This is part three of a five part series on coroutines in C++.
One more intuition about coroutines: the co_wait operator is to coroutines as .then (or some other continuation queueing routine) is to a callback/continuation/closure system.
In a continuation-based system, the fundamental thing we want to express is "happens after". We don't care when our code runs as long as it is after the stuff that must run before completes, and we'd rather not block or spin a thread to ensure that. Hence:
void dump_file(string path)
future<string> my_data = file.async_load("~/stuff.txt");
printf("File contained: %s\n", my_data.get().c_str());
The idea is that our file dumper will begin the async loading process and immediately return to the caller once we're IO bound. At some time later on some mystery thread (that's a separate rant) the IO will be done and our future will contain real data. At that point, our lambda runs and can use the data.
The ".then" API ensures that the file printing (which requires the data) happens after the file I/O.
With coroutines, co_await provides the same service.
async dump_file(string path)
string my_data = co_await file.async_load("~/stuff.txt");
printf("File contained: %s\n", my_data.c_str());
Just like before, the beginning of dump_file runs on the caller's thread and runs the code to begin the file load. Once we are I/O bound, we exit all the way back to the caller; some time later the rest of our coroutine will run (having access to the data) on a thread provided by the IO system.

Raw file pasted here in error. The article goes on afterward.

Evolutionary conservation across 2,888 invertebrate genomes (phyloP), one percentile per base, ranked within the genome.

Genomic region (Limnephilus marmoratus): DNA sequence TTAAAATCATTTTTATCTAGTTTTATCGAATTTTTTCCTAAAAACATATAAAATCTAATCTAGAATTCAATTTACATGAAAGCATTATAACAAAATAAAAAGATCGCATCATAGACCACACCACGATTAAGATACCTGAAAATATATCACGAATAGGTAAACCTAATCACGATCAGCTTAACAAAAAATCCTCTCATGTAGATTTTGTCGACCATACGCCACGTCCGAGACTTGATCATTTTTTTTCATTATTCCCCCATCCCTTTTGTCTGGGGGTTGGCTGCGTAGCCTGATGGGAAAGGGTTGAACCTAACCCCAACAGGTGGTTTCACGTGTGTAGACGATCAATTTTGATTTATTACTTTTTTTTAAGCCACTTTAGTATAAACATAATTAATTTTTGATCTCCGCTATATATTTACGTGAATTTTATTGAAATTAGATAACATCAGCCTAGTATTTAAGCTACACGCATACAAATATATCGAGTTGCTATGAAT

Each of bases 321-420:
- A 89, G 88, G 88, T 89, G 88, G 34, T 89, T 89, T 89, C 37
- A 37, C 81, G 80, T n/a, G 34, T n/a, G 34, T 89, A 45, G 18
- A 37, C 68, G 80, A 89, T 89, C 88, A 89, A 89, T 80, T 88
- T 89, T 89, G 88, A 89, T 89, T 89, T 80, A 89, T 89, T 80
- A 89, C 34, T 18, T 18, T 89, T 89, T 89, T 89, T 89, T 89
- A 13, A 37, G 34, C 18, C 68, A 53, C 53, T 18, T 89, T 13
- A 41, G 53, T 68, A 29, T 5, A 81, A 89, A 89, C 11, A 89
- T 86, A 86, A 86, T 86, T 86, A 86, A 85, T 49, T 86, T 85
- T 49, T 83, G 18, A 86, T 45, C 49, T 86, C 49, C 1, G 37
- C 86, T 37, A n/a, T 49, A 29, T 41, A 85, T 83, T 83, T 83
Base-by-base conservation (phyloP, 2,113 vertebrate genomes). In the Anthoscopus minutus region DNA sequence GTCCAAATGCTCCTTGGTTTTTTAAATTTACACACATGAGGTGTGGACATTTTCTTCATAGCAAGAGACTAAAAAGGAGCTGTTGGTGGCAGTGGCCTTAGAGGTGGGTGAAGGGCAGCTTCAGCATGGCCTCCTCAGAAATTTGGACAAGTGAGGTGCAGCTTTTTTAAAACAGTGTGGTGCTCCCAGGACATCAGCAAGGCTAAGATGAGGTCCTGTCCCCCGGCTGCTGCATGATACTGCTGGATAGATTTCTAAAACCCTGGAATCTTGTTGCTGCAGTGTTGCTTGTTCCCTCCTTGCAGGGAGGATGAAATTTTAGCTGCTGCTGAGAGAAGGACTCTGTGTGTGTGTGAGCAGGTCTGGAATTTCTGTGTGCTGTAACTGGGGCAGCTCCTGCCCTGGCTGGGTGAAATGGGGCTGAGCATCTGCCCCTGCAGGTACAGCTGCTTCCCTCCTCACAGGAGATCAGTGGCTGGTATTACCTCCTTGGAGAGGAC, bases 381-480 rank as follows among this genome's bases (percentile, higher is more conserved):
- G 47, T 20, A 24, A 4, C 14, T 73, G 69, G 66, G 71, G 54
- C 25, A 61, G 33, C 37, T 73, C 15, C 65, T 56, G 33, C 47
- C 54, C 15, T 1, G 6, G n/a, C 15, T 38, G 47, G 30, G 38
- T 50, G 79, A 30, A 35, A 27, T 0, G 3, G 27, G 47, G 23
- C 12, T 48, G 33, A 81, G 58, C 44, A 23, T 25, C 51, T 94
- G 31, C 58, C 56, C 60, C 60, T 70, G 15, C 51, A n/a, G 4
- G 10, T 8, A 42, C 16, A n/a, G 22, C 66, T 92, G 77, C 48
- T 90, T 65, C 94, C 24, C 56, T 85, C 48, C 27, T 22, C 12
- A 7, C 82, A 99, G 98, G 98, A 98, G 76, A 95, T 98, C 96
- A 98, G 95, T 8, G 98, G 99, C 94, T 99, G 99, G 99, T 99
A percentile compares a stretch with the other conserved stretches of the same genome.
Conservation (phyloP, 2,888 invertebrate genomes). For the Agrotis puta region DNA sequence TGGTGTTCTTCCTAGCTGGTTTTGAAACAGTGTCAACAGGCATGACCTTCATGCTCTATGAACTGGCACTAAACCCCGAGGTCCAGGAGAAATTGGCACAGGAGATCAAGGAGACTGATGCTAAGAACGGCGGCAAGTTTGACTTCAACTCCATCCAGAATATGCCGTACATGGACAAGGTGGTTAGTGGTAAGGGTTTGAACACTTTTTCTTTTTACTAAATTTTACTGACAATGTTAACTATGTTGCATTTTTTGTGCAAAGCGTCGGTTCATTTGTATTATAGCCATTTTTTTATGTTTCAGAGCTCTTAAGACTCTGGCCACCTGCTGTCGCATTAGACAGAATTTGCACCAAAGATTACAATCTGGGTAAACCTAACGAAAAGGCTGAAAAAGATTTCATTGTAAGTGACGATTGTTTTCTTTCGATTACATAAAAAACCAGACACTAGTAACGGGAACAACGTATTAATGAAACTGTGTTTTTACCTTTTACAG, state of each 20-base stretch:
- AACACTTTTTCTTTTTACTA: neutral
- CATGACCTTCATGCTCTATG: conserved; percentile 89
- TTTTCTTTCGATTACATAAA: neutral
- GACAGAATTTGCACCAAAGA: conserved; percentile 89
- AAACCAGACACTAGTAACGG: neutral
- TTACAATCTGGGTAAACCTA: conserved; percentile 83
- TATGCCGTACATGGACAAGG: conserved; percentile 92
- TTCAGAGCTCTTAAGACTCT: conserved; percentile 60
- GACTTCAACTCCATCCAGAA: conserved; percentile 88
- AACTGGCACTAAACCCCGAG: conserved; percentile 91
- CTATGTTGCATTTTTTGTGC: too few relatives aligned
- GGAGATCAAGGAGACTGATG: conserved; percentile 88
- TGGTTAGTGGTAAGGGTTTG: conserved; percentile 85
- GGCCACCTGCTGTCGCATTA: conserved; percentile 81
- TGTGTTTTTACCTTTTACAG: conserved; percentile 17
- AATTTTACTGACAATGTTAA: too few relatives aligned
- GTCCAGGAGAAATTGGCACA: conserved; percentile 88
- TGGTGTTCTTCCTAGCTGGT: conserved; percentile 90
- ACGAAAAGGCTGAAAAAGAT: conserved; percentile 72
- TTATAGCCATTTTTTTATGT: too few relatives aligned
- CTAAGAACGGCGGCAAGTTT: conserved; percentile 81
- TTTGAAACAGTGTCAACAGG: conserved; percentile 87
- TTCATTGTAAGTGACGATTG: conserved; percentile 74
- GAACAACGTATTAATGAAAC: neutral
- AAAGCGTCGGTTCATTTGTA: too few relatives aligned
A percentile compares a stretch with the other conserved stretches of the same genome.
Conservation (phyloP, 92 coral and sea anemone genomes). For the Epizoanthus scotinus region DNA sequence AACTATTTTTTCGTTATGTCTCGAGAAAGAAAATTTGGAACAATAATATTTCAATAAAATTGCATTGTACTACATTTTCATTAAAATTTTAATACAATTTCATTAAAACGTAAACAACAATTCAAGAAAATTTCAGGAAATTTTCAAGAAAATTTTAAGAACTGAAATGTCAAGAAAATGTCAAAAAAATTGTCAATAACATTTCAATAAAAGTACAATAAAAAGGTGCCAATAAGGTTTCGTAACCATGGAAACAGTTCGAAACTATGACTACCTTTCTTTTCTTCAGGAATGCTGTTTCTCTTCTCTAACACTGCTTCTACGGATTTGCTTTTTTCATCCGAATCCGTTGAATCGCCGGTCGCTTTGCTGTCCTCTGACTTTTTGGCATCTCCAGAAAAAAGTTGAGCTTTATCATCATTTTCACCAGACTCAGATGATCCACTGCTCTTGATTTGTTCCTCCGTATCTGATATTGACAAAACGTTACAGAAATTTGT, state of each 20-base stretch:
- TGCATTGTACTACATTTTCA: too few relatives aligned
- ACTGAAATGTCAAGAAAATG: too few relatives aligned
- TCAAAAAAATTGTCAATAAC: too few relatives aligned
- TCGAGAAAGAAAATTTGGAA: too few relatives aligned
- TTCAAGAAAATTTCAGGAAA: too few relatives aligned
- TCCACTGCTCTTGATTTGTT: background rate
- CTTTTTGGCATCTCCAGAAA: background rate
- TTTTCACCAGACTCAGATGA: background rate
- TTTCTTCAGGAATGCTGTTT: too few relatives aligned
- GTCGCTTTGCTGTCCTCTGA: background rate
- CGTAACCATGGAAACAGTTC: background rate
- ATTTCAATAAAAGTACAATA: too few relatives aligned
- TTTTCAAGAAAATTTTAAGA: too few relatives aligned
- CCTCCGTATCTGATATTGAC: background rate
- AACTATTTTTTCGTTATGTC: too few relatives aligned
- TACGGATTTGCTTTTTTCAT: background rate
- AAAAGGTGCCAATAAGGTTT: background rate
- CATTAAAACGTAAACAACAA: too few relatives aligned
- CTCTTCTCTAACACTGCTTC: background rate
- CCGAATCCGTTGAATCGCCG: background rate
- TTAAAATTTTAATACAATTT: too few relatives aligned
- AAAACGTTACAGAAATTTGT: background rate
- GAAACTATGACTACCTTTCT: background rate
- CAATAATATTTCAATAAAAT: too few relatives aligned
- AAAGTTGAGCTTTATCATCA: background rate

Once we realize that co_await is the .then of coroutines, we can see that anything in our system with an async continuation callback could be an awaitable. A few possibilities:
- APIs that move execution to different thread pools ("run on X thread")
- Non-blocking I/O APIs that call a continuation once I/O is complete.
- Objects that load their internals asynchronously and run a continuation once they are fully loaded.
- Serial queues that guarantee only one continuation runs at a time to provide non-blocking async "mutex"-like behavior.
- Require the client to co_await the coroutine to begin execution - the awaitable that does this saves the client's coroutine handle.
- Use a final_suspend awaitable to return to the client whose coroutine we stashed.